For days and weeks I watched him storing compostable vegetables, yard waste, egg shells, rotting banana skins, and apple cores in an upright cage made of chicken wire in our back yard.
Soon he started clearing away the grass from a large plot. Under the grass was pure sand.
“Can anything grow in sand?” I asked myself.
Of course we had done this before, but it is a miracle each time.
In the subsequent months the `sand’ was mixed with organic cow manure, peat and more rotted yard waste and compost to create banks of fertility. There was a lot of digging, hoeing and weeding.
In the cooler months of September and January neat rows of seeds and seedlings for spring onions, cabbages, broccoli, tomatoes and sweet potatoes were impregnated into the soil.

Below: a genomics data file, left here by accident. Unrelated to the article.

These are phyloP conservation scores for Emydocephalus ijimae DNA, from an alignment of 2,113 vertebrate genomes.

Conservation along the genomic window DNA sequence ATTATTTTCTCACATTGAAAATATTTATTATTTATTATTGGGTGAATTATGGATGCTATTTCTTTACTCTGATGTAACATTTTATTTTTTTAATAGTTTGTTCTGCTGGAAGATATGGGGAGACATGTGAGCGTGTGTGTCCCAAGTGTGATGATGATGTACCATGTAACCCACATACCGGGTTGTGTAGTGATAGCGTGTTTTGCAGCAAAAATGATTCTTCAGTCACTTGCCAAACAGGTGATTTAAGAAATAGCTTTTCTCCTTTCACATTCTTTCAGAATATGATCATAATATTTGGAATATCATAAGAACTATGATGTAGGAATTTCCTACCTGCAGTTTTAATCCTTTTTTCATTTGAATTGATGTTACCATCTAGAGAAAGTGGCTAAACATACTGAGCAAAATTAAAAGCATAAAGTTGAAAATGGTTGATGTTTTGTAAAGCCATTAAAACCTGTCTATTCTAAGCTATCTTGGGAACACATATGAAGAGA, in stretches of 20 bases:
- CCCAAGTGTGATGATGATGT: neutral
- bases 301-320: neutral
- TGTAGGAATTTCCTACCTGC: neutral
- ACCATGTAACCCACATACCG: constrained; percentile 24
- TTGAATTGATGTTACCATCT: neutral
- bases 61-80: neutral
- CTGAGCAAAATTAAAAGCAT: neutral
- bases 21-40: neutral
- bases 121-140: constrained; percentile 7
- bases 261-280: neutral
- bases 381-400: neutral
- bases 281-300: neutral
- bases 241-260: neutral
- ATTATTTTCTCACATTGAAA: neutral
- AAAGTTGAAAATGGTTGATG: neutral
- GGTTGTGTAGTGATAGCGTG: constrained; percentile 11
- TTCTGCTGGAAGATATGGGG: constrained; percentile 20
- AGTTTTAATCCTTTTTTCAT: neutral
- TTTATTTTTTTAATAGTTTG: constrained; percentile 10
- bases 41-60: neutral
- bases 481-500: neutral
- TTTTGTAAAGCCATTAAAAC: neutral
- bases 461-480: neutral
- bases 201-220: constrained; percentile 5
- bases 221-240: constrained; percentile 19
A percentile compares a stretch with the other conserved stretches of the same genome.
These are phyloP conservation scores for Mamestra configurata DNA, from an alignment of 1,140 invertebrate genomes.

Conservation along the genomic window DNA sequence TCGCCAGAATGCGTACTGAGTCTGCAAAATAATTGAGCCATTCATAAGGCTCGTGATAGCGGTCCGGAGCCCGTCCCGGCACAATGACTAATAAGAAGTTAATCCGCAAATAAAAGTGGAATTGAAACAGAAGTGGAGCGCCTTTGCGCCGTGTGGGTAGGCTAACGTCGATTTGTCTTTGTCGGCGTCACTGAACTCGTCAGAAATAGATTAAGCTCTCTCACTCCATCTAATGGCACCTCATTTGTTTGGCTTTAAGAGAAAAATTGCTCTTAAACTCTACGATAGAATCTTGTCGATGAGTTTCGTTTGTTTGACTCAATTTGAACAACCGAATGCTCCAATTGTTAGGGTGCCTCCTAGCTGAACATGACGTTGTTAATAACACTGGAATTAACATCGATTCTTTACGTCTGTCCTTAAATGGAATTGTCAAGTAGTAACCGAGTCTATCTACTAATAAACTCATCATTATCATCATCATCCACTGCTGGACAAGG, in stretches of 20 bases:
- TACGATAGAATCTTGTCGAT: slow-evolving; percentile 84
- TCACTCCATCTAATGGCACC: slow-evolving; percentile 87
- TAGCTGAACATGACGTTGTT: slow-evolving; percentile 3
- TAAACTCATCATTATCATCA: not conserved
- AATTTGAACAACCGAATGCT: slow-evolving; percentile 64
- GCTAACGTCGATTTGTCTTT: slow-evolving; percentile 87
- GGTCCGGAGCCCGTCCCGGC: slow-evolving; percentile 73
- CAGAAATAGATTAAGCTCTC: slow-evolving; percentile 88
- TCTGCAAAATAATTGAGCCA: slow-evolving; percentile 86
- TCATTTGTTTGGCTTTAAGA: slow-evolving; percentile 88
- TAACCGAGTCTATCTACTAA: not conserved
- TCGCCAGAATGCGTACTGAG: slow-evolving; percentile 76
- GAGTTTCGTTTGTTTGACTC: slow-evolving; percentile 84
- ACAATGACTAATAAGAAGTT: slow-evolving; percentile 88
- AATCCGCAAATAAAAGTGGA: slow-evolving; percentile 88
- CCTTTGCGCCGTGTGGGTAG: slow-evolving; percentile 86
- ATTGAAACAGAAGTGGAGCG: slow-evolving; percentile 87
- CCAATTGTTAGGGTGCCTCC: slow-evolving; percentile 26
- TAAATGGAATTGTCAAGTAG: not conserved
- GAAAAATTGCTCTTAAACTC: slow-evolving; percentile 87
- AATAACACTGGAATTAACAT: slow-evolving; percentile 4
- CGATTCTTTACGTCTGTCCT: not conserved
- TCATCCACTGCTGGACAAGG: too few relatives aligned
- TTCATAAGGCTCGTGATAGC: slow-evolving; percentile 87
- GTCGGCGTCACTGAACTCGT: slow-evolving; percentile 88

Each morning and evening my husband would hurry out to his plot and on went the water hose.
The real miracle is that by early February after this daily watering I am asked this question, “Would you like some spring onions?”
“Oh yes!” I said and out I traipsed to pluck myself an aromatic addition to the meat loaf…
Time consuming, you may say. Why not just buy it in the supermarket?
Who would even try to set up a vegetable garden in a dry arid place like Southwest Florida?
Well, some things are worth the time, not only for the produce but also for the persistence and the joy of simple pleasure….
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